Topic Editors

School of Engineering, University of Guelph, Guelph, ON N1G 2W1, Canada
Prof. Dr. Muhammad Salman
Indian Institute of Technology Bombay, Mumbay, India
Prof. Dr. Lidija Siller
School of Chemical Engineering and Advanced Materials, Newcastle University, Newcastle upon Tyne NE1 7RU, UK

Final Sinks of Carbon Capture, Utilization and Storage (CCUS)

Abstract submission deadline
closed (20 May 2024)
Manuscript submission deadline
30 July 2024
Viewed by
1220

Topic Information

Dear Colleagues,

Carbon Capture, Utilization, and Storage (CCUS) is the most recent term (which began with CCS) used to refer to global efforts to curb the increasing concentration of carbon dioxide (CO2) in the Earth's atmosphere. In less than five years, as of July 2019, the 5-year moving average recorded at the Mauna Loa Observatory, Hawaii, has risen from just under 400 ppm to over 411 ppm.

CCUS aims to reduce anthropogenic emissions of CO2, typically by removing it from point sources, and in some cases even directly removing CO2 from the atmosphere. Capture on its own does not suffice, so utilization or storage of CO2 is necessary. Over the last two decades, many processes that convert CO2 back into fuels, or into plastics, char, etc. have been developed and reported in scientific literature, with some of these recently reaching large-scale implementation. Likewise, many approaches to storing CO2, in geological formations, such as carbonated minerals, in building materials, etc., are presently known and used.

The principles of sustainability, among its definitions, require that environmentally-friendly processes deliver long-term performance and security. This can be related to CCUS in terms of the idea of Final Sinks. We shall define a Final Sink as a sustainable Carbon Sink. This Topic seeks contributions from CCUS researchers and policy makers that can help to define and assess the Final Sinks of CCUS technologies. The following are suggested questions that we invite authors to address:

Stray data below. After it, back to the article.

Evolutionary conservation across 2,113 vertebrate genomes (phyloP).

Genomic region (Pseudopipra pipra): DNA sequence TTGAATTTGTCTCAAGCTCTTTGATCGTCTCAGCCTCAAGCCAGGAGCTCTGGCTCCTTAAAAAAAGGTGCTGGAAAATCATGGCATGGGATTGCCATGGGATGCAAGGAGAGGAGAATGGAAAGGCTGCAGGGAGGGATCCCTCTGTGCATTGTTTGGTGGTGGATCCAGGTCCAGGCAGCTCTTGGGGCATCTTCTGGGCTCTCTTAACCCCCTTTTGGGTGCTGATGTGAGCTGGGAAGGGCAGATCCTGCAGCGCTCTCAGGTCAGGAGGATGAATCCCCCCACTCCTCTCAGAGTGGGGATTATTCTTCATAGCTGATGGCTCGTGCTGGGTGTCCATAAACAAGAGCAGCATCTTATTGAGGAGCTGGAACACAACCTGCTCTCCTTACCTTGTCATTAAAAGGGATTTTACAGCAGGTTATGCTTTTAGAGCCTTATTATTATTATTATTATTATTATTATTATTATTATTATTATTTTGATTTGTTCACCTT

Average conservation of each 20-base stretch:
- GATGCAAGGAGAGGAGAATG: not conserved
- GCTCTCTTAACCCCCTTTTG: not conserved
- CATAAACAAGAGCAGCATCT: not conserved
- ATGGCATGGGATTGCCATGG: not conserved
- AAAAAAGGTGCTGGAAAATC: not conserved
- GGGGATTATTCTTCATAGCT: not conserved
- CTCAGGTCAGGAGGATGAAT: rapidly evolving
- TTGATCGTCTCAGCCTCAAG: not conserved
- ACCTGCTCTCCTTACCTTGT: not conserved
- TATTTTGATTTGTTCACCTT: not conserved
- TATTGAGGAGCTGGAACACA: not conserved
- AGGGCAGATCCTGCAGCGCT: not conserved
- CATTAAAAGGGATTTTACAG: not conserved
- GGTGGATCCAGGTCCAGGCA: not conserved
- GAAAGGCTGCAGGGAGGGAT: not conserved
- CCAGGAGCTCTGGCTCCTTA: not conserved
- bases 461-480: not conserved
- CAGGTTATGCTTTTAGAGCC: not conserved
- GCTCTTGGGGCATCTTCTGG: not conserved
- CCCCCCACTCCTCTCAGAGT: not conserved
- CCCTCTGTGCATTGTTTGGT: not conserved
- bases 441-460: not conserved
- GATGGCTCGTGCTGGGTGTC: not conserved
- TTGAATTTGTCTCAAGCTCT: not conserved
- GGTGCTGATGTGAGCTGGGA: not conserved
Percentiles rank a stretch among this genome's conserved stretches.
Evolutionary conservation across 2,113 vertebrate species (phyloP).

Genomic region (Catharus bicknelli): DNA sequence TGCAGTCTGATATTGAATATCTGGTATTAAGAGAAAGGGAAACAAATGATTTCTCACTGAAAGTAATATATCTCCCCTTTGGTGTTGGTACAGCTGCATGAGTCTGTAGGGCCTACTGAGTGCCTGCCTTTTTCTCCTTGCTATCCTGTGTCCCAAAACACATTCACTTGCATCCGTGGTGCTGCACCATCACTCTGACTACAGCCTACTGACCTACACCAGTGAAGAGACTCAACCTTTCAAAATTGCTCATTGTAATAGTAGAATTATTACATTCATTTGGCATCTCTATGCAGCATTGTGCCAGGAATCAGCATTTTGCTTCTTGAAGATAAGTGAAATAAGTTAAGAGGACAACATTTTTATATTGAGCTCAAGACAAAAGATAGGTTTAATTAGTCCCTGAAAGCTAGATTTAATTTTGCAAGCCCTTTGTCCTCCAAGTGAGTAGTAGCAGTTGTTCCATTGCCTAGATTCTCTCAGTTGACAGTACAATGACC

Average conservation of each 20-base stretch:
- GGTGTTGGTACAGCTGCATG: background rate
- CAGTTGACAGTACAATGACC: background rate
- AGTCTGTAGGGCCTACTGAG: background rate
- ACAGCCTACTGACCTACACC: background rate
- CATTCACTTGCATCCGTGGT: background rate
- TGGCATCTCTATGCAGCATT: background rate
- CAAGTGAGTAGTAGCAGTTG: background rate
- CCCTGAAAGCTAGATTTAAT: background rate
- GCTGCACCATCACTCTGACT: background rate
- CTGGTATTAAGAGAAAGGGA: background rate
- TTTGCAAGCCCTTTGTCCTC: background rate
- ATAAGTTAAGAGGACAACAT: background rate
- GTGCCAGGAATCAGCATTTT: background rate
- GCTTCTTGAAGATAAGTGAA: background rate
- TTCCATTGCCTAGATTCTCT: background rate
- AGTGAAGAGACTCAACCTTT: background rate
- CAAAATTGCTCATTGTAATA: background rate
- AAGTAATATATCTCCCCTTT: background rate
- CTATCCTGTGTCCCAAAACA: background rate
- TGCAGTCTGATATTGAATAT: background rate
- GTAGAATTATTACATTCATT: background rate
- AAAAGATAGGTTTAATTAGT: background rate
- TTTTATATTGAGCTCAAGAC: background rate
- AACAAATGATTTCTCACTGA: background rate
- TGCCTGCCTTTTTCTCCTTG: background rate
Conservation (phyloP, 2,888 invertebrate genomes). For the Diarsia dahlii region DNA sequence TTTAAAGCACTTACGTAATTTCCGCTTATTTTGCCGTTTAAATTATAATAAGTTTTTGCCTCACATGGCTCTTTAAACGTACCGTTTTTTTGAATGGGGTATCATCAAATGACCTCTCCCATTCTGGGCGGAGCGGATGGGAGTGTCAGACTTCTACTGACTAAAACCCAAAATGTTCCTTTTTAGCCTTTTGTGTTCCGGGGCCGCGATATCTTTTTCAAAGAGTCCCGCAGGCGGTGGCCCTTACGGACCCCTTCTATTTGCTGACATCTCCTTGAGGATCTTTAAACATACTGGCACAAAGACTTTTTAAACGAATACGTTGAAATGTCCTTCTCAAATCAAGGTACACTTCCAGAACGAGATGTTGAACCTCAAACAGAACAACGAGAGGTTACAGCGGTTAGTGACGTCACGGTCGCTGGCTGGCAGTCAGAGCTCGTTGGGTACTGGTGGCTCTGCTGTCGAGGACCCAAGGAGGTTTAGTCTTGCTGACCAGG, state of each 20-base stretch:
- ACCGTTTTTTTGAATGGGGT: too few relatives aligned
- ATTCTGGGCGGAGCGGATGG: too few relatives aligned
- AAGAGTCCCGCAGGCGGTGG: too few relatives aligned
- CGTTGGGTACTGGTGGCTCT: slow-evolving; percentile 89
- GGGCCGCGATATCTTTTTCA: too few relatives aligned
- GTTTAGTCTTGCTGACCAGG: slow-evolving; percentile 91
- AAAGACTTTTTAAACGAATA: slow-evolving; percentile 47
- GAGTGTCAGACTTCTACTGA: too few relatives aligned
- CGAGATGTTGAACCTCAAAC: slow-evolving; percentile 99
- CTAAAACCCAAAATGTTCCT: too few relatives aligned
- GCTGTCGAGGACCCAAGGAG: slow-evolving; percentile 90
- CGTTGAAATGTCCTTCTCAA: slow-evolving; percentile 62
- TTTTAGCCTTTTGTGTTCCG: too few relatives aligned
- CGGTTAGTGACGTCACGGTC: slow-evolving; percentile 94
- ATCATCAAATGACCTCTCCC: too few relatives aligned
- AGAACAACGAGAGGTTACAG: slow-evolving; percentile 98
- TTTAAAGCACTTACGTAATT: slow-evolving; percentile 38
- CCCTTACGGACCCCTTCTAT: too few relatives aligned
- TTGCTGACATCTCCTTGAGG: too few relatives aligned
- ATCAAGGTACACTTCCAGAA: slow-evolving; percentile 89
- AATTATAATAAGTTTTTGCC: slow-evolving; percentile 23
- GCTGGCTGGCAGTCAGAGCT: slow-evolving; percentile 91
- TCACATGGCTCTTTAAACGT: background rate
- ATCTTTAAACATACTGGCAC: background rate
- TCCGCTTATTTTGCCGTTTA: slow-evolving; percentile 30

(a) What is/are the Final Sink(s) of CO2, at relevant decade-to-century timescales, for your CCUS technology?

(b) Does your CCUS approach lead to an intermediate/temporary Sink, rather than a Final Sink? How can we ensure that CO2 eventually ends up in a Final Sink, or for how long and what amount can it remain in an intermediate/temporary Sink?

(c) What can we learn about natural Carbon Sinks to design our CCUS technologies?

(d) Is the concept of a Final Sink compatible with the concept of a Circular Economy?

(e) What are the challenges of managing, monitoring and validating Final Sinks?

The editors encourage submissions of varied styles: original research articles, review papers, concept papers, short communications, technical notes, commentaries, and opinions.

Dr. Rafael Santos
Prof. Dr. Muhammad Salman
Prof. Dr. Lidija Siller
Topic Editors

Participating Journals

Journal Name Impact Factor CiteScore Launched Year First Decision (median) APC
C
carbon
3.9 1.6 2015 19.8 Days CHF 1600 Submit
Energies
energies
3.0 6.2 2008 17.5 Days CHF 2600 Submit
Processes
processes
2.8 5.1 2013 14.4 Days CHF 2400 Submit
Sustainable Chemistry
suschem
- - 2020 31.2 Days CHF 1000 Submit

Preprints.org is a multidiscipline platform providing preprint service that is dedicated to sharing your research from the start and empowering your research journey.

MDPI Topics is cooperating with Preprints.org and has built a direct connection between MDPI journals and Preprints.org. Authors are encouraged to enjoy the benefits by posting a preprint at Preprints.org prior to publication:

  1. Immediately share your ideas ahead of publication and establish your research priority;
  2. Protect your idea from being stolen with this time-stamped preprint article;
  3. Enhance the exposure and impact of your research;
  4. Receive feedback from your peers in advance;
  5. Have it indexed in Web of Science (Preprint Citation Index), Google Scholar, Crossref, SHARE, PrePubMed, Scilit and Europe PMC.

Published Papers

This Topic is now open for submission.
Back to TopTop